Tracy Ference's art career began at her neighbor's kitchen table.
"I have always enjoyed drawing, coloring and creating things with my hands for as long as I can remember," she says. "When my three children were young, we were living just north of Houston in The Woodlands, Texas. I had the most wonderful neighbors, and they both were oil painters. While talking one night, my neighbor mentioned that she had just attended a painting workshop. I said that I would love to learn how to paint but chose to attend a traditional college over art school. She said that she would teach me, and that is how it began.
"I went directly to the library and checked out every book I could find about art and then went to Michael's for some supplies. For the next several months, my neighbor taught me about painting every Thursday afternoon in her kitchen. I read every book I could find and began drawing at night when the kids went to bed. I was determined to learn all that I could. I found that I was drawn to portraiture more than any other subject. I realized that in order to pursue portraiture, it couldn't be a hobby. It had to be an everyday pursuit of learning this art form ... and this is what I set out to do ... and am still pursuing."
Her pursuit runs out of her studio at William King Museum now. "I moved to Abingdon 18 months ago. I feel very fortunate to have found a wonderful studio space at the William King Museum. I took about a year to just paint and get my family settled."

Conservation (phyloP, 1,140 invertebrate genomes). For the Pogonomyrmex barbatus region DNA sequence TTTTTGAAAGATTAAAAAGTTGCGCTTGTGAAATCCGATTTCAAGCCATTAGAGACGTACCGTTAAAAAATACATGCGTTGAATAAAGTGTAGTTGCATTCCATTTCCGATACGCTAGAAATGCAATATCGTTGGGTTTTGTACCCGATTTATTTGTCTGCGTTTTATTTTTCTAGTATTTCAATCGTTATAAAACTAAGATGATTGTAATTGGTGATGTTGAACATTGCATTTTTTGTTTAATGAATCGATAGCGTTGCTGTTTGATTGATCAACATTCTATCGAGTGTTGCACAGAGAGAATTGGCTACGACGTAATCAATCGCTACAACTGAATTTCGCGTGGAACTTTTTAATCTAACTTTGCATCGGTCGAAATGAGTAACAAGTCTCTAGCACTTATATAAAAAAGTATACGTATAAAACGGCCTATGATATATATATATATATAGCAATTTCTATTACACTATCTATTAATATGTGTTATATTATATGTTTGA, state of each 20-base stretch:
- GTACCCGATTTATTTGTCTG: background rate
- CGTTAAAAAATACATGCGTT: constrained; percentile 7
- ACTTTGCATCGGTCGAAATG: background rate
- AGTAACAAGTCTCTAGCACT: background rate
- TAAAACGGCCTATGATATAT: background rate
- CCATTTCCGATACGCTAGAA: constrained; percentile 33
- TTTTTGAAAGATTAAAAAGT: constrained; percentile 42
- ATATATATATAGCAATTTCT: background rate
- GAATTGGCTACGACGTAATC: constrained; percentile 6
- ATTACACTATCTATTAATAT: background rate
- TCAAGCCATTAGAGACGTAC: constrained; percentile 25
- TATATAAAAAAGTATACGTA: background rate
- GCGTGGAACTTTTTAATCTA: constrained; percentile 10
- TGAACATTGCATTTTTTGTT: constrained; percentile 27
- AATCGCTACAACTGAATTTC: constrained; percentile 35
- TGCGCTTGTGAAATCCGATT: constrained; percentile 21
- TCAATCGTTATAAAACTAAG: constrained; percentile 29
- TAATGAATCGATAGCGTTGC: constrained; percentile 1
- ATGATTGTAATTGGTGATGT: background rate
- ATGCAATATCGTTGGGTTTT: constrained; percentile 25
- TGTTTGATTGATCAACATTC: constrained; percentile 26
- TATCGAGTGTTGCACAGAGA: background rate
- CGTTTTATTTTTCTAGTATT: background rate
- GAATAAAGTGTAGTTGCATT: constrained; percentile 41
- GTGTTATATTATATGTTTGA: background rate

Before settling in Abingdon, Va., her family, husband and three children, lived in Pennsylvania, Ohio, North Carolina, Texas and Wisconsin. Ference, who didn't attend art school, attended workshops throughout the country. She studied with Quang Ho, Robert Liberace, Judy Carducci, Wende Caporale, Romel De La Torre and Tony Pro to name a few. "I feel that it is important to find good teachers and keep reaching for the next level."
"I have always thought of myself as a student, forever learning about art and portraiture. Teaching may be in my future, but for now I am painting full time. It has been a blessing having the opportunity to have a studio at the museum. I am surrounded by artistic people and beautiful works of art in the various galleries. The exhibits are always changing, so I feel that I have a never-ending supply of inspiration."